Some had wheels which flipped, but these had to be pulled or pushed. Some of the early 19th-century drive toy rails were made from tinplate, like the big, durable, stylized locomotive toys in the U.S., which were painted red and gold and decorated with hearts and flowers. train model building
Around 1875, technological improvements in materials and manufacturing enabled tin to be stamped, cut, rolled, and lithographed faster than ever before.
Toy trains were altered when Märklin, a German firm which specialized in doll house accessories, sought to create an equal toy for boys in which a continuous revenue stream could be ensured by selling add-on accessories for decades after the first purchase. Along with boxed sets containing a train and monitor, Märklin offered extra track, rolling stock, and buildings sold separately, creating the predecessor to the modern model train layout featuring buildings and scenery along with an operating train.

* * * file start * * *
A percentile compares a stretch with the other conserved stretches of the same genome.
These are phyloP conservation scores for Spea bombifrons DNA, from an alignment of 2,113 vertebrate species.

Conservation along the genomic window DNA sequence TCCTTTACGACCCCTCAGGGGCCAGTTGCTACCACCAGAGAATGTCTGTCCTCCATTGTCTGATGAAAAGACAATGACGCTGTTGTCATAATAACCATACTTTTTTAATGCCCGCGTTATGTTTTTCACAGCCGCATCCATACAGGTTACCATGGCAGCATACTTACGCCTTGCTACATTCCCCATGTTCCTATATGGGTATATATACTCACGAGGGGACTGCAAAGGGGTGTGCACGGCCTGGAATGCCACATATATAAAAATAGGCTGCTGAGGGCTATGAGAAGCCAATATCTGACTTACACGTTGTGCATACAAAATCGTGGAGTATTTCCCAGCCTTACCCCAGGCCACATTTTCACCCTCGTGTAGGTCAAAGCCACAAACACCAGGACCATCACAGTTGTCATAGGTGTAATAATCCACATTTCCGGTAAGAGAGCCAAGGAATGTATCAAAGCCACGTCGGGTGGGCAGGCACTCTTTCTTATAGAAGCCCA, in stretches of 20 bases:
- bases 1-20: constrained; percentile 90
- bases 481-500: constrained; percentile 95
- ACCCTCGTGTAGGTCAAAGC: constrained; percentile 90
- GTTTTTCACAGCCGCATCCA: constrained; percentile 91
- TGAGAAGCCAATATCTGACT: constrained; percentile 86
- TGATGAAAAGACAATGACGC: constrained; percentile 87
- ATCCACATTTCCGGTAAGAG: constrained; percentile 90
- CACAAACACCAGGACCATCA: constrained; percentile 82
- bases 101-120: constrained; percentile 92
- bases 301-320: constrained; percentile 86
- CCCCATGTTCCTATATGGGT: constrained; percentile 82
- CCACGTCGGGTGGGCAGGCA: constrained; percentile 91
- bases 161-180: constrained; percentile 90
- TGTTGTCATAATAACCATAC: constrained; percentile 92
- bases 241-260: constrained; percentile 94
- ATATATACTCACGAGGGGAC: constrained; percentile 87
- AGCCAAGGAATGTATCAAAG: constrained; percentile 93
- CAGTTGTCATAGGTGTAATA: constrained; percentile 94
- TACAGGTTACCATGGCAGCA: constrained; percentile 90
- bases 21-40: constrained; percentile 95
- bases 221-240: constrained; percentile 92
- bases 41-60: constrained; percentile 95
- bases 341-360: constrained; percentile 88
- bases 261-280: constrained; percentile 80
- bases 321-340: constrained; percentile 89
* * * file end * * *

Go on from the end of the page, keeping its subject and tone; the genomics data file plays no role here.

Electric trains followed, with the first appearing in 1897, made from the U.S. company Carlisle & Finch. As residential use of power became more common in the early 20th century, electric trains gained popularity and as time went on, these electrical trains grew in sophistication, gaining lighting, the ability to change management, to emit a whistling noise, to smoke, to couple and uncouple cars and even load and unload cargo. Toy trains by the first half of the 20th century were often made of lithographed tin; later trains were frequently made mainly of plastic.
Pull toys and wind-up trains were marketed towards children, while electric trains were marketed towards teens, especially teenaged boys.
Now, S gauge and O gauge railroads are still considered toy trains even by their own adherents and are often accessorized with semi-scale model buildings by Plasticville or even K-Line (who owns the rights to the Plasticville-like buildings produced by Marx in the 1950s into the 1970s). However, due to their high cost, one is more inclined to find an HO scale or N scale train set at a toy shop than a O scale collection.
Many modern electric toy trains comprise sophisticated electronics which emit digitized sound effects and allow the operator to safely and easily run multiple remote controller trains on one loop of course. In the last few years, many toy train operators may operate a train with a TV camera in the front part of the motor and hooked up to a screen, such as pc monitor. This will show a picture, similar to that of a real (smaller size) railroad)
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